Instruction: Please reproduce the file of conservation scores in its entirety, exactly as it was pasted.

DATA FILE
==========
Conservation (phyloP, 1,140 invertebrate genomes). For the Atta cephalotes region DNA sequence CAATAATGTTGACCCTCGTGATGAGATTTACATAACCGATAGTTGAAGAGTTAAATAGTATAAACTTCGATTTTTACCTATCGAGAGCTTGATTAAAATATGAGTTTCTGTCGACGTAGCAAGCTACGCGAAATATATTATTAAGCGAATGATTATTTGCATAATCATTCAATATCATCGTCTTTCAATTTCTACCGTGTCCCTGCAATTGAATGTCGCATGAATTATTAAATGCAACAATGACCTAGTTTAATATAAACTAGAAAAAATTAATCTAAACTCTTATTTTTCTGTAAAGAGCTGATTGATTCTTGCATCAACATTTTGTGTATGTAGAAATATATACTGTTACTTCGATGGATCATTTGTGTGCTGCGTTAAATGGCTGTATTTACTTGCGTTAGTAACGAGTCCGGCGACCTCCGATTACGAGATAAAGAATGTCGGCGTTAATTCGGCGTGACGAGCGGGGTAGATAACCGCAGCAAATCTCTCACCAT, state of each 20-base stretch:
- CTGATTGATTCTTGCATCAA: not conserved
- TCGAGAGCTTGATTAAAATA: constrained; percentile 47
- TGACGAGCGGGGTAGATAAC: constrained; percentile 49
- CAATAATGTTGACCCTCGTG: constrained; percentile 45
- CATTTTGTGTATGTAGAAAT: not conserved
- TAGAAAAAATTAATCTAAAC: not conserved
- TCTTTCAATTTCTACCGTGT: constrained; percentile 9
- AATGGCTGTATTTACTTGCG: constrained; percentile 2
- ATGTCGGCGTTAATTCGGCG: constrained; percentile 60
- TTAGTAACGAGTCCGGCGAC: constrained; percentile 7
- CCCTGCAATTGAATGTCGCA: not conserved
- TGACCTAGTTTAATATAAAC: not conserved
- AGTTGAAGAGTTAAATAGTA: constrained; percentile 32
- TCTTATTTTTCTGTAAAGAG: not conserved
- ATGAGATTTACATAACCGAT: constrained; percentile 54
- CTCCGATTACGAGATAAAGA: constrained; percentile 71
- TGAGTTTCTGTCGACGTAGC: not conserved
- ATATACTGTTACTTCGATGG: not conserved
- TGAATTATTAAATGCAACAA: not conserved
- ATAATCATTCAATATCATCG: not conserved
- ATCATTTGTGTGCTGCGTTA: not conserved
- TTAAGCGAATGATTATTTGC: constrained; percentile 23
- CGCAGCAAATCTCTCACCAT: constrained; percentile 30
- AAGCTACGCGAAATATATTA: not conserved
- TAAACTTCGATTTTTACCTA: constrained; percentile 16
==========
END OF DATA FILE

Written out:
Conservation (phyloP, 1,140 invertebrate genomes). For the Atta cephalotes region DNA sequence CAATAATGTTGACCCTCGTGATGAGATTTACATAACCGATAGTTGAAGAGTTAAATAGTATAAACTTCGATTTTTACCTATCGAGAGCTTGATTAAAATATGAGTTTCTGTCGACGTAGCAAGCTACGCGAAATATATTATTAAGCGAATGATTATTTGCATAATCATTCAATATCATCGTCTTTCAATTTCTACCGTGTCCCTGCAATTGAATGTCGCATGAATTATTAAATGCAACAATGACCTAGTTTAATATAAACTAGAAAAAATTAATCTAAACTCTTATTTTTCTGTAAAGAGCTGATTGATTCTTGCATCAACATTTTGTGTATGTAGAAATATATACTGTTACTTCGATGGATCATTTGTGTGCTGCGTTAAATGGCTGTATTTACTTGCGTTAGTAACGAGTCCGGCGACCTCCGATTACGAGATAAAGAATGTCGGCGTTAATTCGGCGTGACGAGCGGGGTAGATAACCGCAGCAAATCTCTCACCAT, state of each 20-base stretch:
- CTGATTGATTCTTGCATCAA: not conserved
- TCGAGAGCTTGATTAAAATA: constrained; percentile 47
- TGACGAGCGGGGTAGATAAC: constrained; percentile 49
- CAATAATGTTGACCCTCGTG: constrained; percentile 45
- CATTTTGTGTATGTAGAAAT: not conserved
- TAGAAAAAATTAATCTAAAC: not conserved
- TCTTTCAATTTCTACCGTGT: constrained; percentile 9
- AATGGCTGTATTTACTTGCG: constrained; percentile 2
- ATGTCGGCGTTAATTCGGCG: constrained; percentile 60
- TTAGTAACGAGTCCGGCGAC: constrained; percentile 7
- CCCTGCAATTGAATGTCGCA: not conserved
- TGACCTAGTTTAATATAAAC: not conserved
- AGTTGAAGAGTTAAATAGTA: constrained; percentile 32
- TCTTATTTTTCTGTAAAGAG: not conserved
- ATGAGATTTACATAACCGAT: constrained; percentile 54
- CTCCGATTACGAGATAAAGA: constrained; percentile 71
- TGAGTTTCTGTCGACGTAGC: not conserved
- ATATACTGTTACTTCGATGG: not conserved
- TGAATTATTAAATGCAACAA: not conserved
- ATAATCATTCAATATCATCG: not conserved
- ATCATTTGTGTGCTGCGTTA: not conserved
- TTAAGCGAATGATTATTTGC: constrained; percentile 23
- CGCAGCAAATCTCTCACCAT: constrained; percentile 30
- AAGCTACGCGAAATATATTA: not conserved
- TAAACTTCGATTTTTACCTA: constrained; percentile 16